People should have reasons for doing the things they do. This essay is about suchreasons. It is my aim to give an account of which facts–be they about the outside world,one’s personal desires, etc.–give one valid reasons to take one action or another, whichfacts do not, and how these truths about reasons should guide peoples’ practical decision-making. Such an account could be described as an “ethical theory.” However, it is aspecial type of ethical theory. There are three broad kinds of theories to which the term“ethical” might fairly be applied. The first variety, following Bernard Williams’distinction between “ethics” and “morality”
, one might refer to as “moral theories.” Suchtheories detail what actions are prohibited or required by persons’ obligations to eachother. These theories admit that some things may be ethically required or permitted for reasons that are outside the given theory’s scope. For example, one may have reasons toavoid inflicting pain on animals, but a moral theory concerned only with persons’obligations to each other need not explain such reasons.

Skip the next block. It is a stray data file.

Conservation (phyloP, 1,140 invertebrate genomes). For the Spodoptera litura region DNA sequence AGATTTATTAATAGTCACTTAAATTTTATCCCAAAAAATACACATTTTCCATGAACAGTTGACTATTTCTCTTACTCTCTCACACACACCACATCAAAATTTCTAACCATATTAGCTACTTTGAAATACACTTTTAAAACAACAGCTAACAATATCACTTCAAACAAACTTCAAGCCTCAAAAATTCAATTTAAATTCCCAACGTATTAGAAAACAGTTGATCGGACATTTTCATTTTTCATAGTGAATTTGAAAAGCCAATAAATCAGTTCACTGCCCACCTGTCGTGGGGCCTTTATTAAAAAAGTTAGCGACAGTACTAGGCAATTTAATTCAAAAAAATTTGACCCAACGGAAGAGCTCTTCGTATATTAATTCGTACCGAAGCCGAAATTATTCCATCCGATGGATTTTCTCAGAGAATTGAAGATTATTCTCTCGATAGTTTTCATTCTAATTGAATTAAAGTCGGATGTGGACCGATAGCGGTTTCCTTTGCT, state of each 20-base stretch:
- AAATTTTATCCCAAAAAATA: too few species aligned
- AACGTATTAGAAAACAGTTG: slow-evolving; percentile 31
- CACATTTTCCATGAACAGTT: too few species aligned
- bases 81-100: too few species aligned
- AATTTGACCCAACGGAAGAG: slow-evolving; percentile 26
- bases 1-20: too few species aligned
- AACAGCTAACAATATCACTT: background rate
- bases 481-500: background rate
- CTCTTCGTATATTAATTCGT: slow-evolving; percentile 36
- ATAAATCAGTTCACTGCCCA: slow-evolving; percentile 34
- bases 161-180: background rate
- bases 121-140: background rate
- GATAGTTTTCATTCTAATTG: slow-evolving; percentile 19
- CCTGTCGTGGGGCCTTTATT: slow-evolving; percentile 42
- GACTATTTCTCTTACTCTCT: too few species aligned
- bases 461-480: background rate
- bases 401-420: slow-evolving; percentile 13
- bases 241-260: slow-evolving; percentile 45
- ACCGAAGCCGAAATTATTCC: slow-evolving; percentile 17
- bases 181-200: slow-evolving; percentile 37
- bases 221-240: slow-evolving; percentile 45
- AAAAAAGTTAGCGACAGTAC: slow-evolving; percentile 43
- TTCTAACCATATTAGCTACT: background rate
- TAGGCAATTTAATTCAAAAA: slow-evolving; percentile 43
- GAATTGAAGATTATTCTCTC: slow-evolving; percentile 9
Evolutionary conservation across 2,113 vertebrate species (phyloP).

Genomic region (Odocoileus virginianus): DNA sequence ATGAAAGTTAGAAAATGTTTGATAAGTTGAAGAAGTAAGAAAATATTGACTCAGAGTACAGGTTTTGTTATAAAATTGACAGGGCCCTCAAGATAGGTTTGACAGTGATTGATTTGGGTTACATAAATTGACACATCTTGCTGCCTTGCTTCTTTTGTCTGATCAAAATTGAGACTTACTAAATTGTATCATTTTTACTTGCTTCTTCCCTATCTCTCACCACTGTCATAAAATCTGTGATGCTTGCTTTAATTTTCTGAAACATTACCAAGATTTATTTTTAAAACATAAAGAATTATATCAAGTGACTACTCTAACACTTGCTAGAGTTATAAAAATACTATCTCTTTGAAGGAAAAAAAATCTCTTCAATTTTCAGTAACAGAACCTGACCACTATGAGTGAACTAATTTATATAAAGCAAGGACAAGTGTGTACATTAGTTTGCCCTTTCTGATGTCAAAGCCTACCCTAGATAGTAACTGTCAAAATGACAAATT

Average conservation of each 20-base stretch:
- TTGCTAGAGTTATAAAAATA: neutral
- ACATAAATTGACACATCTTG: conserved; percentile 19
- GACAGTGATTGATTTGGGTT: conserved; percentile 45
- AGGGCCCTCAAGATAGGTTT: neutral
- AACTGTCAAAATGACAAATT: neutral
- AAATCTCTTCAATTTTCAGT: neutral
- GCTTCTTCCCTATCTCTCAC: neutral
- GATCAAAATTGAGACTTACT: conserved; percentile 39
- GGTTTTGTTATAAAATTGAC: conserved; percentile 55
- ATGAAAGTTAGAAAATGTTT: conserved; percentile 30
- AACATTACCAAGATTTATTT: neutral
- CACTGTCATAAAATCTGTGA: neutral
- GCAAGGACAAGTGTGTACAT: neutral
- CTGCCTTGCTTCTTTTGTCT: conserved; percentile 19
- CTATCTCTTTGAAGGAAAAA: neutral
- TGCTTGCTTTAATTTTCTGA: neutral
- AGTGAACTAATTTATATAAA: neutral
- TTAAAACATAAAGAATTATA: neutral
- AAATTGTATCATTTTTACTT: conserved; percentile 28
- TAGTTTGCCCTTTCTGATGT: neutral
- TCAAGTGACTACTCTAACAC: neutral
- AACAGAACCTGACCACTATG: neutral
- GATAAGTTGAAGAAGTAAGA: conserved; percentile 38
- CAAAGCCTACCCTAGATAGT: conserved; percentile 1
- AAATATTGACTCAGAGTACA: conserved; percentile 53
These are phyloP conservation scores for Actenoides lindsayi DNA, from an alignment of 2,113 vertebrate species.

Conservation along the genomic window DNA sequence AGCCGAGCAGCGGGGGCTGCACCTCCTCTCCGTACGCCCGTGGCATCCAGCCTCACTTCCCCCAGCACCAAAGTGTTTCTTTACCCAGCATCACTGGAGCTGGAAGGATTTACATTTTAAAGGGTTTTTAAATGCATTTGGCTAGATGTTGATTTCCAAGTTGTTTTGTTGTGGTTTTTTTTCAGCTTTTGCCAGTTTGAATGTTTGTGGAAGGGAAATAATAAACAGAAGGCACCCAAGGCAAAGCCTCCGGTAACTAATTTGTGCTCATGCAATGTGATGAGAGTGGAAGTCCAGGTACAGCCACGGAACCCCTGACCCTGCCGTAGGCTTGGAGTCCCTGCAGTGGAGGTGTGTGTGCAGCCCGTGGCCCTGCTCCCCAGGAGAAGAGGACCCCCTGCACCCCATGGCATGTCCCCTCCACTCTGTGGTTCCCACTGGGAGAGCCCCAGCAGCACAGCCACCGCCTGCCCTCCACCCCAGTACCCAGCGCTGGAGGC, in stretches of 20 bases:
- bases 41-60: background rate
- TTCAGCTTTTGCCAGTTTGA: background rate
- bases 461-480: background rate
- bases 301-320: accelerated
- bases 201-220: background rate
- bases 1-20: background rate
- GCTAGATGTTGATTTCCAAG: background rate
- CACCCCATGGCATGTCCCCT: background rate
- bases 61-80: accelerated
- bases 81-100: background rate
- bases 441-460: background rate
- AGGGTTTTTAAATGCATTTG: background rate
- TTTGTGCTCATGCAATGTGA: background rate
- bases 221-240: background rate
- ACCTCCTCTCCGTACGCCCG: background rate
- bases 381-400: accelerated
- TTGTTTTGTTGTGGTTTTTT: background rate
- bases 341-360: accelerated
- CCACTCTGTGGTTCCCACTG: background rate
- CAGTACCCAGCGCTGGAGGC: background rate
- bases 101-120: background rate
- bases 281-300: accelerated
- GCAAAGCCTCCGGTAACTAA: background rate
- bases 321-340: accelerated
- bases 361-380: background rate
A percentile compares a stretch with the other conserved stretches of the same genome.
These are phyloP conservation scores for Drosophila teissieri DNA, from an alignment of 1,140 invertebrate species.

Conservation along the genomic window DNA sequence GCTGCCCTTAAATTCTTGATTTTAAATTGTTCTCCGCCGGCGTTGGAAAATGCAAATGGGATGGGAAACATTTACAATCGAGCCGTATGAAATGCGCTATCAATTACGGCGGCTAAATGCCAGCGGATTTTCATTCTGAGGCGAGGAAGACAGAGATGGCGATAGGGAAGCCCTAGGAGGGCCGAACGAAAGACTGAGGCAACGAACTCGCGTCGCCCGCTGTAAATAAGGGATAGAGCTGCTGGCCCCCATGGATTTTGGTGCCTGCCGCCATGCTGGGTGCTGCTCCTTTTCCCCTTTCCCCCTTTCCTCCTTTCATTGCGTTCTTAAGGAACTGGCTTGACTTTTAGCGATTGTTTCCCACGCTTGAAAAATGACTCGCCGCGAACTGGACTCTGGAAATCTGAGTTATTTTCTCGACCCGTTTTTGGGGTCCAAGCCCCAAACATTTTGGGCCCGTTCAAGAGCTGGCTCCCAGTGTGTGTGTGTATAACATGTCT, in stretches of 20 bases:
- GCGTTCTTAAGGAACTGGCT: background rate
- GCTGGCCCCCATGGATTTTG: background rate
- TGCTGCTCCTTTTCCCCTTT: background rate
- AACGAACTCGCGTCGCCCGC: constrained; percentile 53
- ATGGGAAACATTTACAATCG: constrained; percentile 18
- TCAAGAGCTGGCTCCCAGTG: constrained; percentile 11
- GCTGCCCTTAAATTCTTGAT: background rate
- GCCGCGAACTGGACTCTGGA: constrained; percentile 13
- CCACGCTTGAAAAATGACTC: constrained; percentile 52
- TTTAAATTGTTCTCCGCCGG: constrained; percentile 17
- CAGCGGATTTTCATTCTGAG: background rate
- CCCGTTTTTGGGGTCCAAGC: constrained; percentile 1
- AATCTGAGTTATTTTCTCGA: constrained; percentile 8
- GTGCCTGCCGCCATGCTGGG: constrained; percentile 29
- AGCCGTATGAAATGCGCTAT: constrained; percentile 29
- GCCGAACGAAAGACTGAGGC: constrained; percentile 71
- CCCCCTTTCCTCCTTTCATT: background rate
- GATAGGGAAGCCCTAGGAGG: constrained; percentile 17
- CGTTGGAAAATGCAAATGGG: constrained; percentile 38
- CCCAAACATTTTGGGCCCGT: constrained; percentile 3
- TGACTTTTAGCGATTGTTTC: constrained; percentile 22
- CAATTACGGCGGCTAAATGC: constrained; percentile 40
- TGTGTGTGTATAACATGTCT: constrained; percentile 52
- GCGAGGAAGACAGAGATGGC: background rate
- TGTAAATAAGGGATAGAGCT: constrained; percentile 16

The second variety of ethical theory one might call “narrow ethical theories,”which detail which actions are ethically prohibited or required, regardless of whether these prohibitions or requirements arise due to our obligations to each other. Narrow
See Williams 1985, 174-197. Williams draws a distinction between ethics, which isconcerned broadly with questions of how one should live, and morality, the subset of ethics particularly concerned with our obligations to each other. In this essay I willgenerally use the terms “moral” and “ethical” and “morality” and “ethics”interchangeably, for the sake of linguistic variety.
See, for example, Scanlon 1999, 181. Scanlon’s contractualism seeks only to explain“our moral relations with other humans,” and while Scanlon argues that we have reasonto avoid inflicting pain on animals, these reasons are outside the theoretical scope of contractualism.